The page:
For more on this, a Gatestone video, “Brexit: What It Means to Get Our Freedom Back.” with Dennis Maceoin. 

Pro-Brexit Brits are hopeful that they can regain their sovereignty and control of their nation now.  Dry Bones has it right, I think:

Europe, UK, EU, BREXIT, immigrants, Muslim,Great Britain,












Other nations may not be far behind.  There is talk, but it is still speculation at this point.

Many of us have been watching the horrendous implosion of Europe, as it is being overrun by those Muslims immigrants.  The breakdown of the EU – should it happen – would represent a return to sanity on the part of some individual European nations.  Might such a turn of events ultimately halt what seemed to be a runaway train?

We can ask, and then we must wait and watch...


I wanted to examine the new agreement between Israel and Turkey here – which leaves me greatly unsettled.  But other issues have taken precedence. As it is a complex matter, I will save it for next time.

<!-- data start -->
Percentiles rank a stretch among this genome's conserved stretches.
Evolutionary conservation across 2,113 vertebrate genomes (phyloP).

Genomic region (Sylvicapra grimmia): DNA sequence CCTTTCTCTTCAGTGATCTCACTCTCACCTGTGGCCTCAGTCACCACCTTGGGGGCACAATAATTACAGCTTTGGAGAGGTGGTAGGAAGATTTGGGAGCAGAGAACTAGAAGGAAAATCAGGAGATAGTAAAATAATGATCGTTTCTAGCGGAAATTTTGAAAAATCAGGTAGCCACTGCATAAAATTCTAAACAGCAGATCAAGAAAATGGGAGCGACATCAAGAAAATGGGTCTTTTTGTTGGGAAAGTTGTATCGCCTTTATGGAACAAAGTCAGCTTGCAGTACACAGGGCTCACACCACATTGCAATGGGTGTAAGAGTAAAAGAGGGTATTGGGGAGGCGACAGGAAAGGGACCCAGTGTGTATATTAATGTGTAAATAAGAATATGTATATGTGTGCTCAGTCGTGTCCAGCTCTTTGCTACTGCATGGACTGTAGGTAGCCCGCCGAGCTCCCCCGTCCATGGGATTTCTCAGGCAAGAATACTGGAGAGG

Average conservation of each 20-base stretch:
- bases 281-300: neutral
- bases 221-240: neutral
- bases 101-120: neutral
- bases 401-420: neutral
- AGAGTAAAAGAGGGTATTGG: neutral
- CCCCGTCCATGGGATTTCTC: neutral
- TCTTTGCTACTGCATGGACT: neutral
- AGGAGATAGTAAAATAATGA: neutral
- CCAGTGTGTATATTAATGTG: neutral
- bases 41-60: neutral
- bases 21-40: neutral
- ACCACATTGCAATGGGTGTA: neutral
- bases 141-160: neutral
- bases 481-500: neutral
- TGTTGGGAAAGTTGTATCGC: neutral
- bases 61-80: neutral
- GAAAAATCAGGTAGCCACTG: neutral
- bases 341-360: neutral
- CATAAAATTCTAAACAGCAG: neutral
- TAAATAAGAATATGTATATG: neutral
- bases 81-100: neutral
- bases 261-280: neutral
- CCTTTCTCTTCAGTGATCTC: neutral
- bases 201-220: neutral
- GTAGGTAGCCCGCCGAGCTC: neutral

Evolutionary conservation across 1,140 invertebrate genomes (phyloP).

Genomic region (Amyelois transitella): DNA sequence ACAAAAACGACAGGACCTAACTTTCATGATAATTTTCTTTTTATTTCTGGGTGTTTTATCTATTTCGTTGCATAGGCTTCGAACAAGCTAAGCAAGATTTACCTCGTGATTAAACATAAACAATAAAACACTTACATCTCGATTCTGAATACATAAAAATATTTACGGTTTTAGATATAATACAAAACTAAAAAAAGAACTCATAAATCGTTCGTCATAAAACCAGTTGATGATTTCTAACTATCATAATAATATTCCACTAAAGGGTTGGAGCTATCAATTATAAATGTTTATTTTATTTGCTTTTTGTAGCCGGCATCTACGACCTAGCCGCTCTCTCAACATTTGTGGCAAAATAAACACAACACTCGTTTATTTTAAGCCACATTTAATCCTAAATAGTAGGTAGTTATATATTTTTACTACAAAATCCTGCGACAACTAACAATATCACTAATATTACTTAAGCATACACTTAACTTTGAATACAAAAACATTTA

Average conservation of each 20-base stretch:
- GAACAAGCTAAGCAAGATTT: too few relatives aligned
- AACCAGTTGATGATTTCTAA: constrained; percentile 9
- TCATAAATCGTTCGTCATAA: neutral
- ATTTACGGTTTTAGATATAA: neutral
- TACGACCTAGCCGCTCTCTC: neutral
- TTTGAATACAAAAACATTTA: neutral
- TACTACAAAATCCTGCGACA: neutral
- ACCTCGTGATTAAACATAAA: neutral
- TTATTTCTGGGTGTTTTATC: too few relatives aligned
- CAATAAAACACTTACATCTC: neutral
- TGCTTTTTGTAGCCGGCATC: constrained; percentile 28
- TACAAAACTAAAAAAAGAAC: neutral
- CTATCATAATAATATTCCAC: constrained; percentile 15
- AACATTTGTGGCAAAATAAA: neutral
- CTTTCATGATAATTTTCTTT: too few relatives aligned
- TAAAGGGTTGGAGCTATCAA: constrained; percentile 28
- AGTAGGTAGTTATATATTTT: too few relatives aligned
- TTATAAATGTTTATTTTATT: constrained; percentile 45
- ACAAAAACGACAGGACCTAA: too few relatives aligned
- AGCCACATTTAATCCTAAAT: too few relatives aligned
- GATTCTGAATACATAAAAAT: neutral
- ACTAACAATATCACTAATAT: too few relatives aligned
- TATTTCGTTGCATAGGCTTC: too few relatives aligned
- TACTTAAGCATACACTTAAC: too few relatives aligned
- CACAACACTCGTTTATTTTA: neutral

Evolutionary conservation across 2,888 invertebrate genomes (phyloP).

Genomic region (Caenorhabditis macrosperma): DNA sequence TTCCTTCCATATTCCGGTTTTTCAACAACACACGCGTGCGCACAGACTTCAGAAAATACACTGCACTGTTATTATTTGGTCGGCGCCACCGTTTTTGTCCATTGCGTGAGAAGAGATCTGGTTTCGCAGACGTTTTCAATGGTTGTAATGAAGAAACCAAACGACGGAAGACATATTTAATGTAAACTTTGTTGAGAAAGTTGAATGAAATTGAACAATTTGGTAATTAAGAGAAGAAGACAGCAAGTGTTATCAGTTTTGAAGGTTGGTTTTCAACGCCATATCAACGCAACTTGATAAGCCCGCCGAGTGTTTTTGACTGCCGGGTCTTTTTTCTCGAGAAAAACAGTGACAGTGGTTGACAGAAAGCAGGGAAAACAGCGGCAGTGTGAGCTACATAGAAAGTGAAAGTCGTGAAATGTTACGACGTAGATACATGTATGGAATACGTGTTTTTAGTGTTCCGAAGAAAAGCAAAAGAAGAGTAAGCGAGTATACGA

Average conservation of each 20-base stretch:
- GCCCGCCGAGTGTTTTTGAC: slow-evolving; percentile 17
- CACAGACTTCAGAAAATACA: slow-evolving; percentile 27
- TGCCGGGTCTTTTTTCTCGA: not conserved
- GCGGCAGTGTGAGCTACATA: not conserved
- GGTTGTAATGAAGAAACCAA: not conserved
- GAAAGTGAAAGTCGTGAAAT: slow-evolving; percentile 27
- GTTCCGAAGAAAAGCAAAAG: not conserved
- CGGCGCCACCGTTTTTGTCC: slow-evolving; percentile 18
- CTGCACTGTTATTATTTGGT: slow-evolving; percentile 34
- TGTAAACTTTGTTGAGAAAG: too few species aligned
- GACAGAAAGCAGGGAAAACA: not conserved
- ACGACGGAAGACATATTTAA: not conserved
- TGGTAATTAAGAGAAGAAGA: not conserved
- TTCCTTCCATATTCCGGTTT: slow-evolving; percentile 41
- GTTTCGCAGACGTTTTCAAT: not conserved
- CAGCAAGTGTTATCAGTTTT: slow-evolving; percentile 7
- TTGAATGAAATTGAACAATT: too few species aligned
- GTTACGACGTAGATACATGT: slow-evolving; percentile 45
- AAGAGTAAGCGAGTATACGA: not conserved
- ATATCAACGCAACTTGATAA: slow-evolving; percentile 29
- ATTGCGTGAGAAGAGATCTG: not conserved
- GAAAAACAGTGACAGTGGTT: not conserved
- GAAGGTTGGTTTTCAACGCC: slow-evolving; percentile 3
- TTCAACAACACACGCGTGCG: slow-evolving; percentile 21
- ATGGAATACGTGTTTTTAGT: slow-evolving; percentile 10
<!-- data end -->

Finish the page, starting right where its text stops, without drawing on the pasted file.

Additional good news items before closing:

“The 3 Million Club is an Israeli NGO that works in Haiti, Nepal, and is now starting in India.  It supplies nutritional bars that are specially formulated to cure children from malnutrition within 12 weeks.”

The Knesset last week gave final approval to marking the seventh of Chesvan on the Hebrew calendar as “Aliyah Day.” Aliyah is immigration to Israel or, literally, going up.

The legislation - sponsored by MKs Robert Ilatov (Yisrael Beytenu), Miki Zohar (Likud), Avraham Neguise (Likud), and Hilik Bar (Zionist Camp) – will institute “a day dedicated to olim (immigrants) and their contributions to the country. It will be marked around the country in schools, the Israel Defense Forces and Israel Police, the President’s Residence, and the Knesset.”

The date was picked because it is close to the Shabbat – in the fall - on which there is the reading of the Torah portion Lech-Lecha, which describes God’s command to Avraham to leave his home and go to the Land of Israel. 


And so, fittingly, Prayer for the State of Israel, with IDF Chief Cantor Shai Abramson.  I hope it uplifts you as it does me. .


© Arlene Kushner. This material is produced by Arlene Kushner, functioning as an independent journalist. Permission is granted for it to be reproduced only with proper attribution.  

If it is reproduced and emphasis is added, the fact that it has been added must be noted.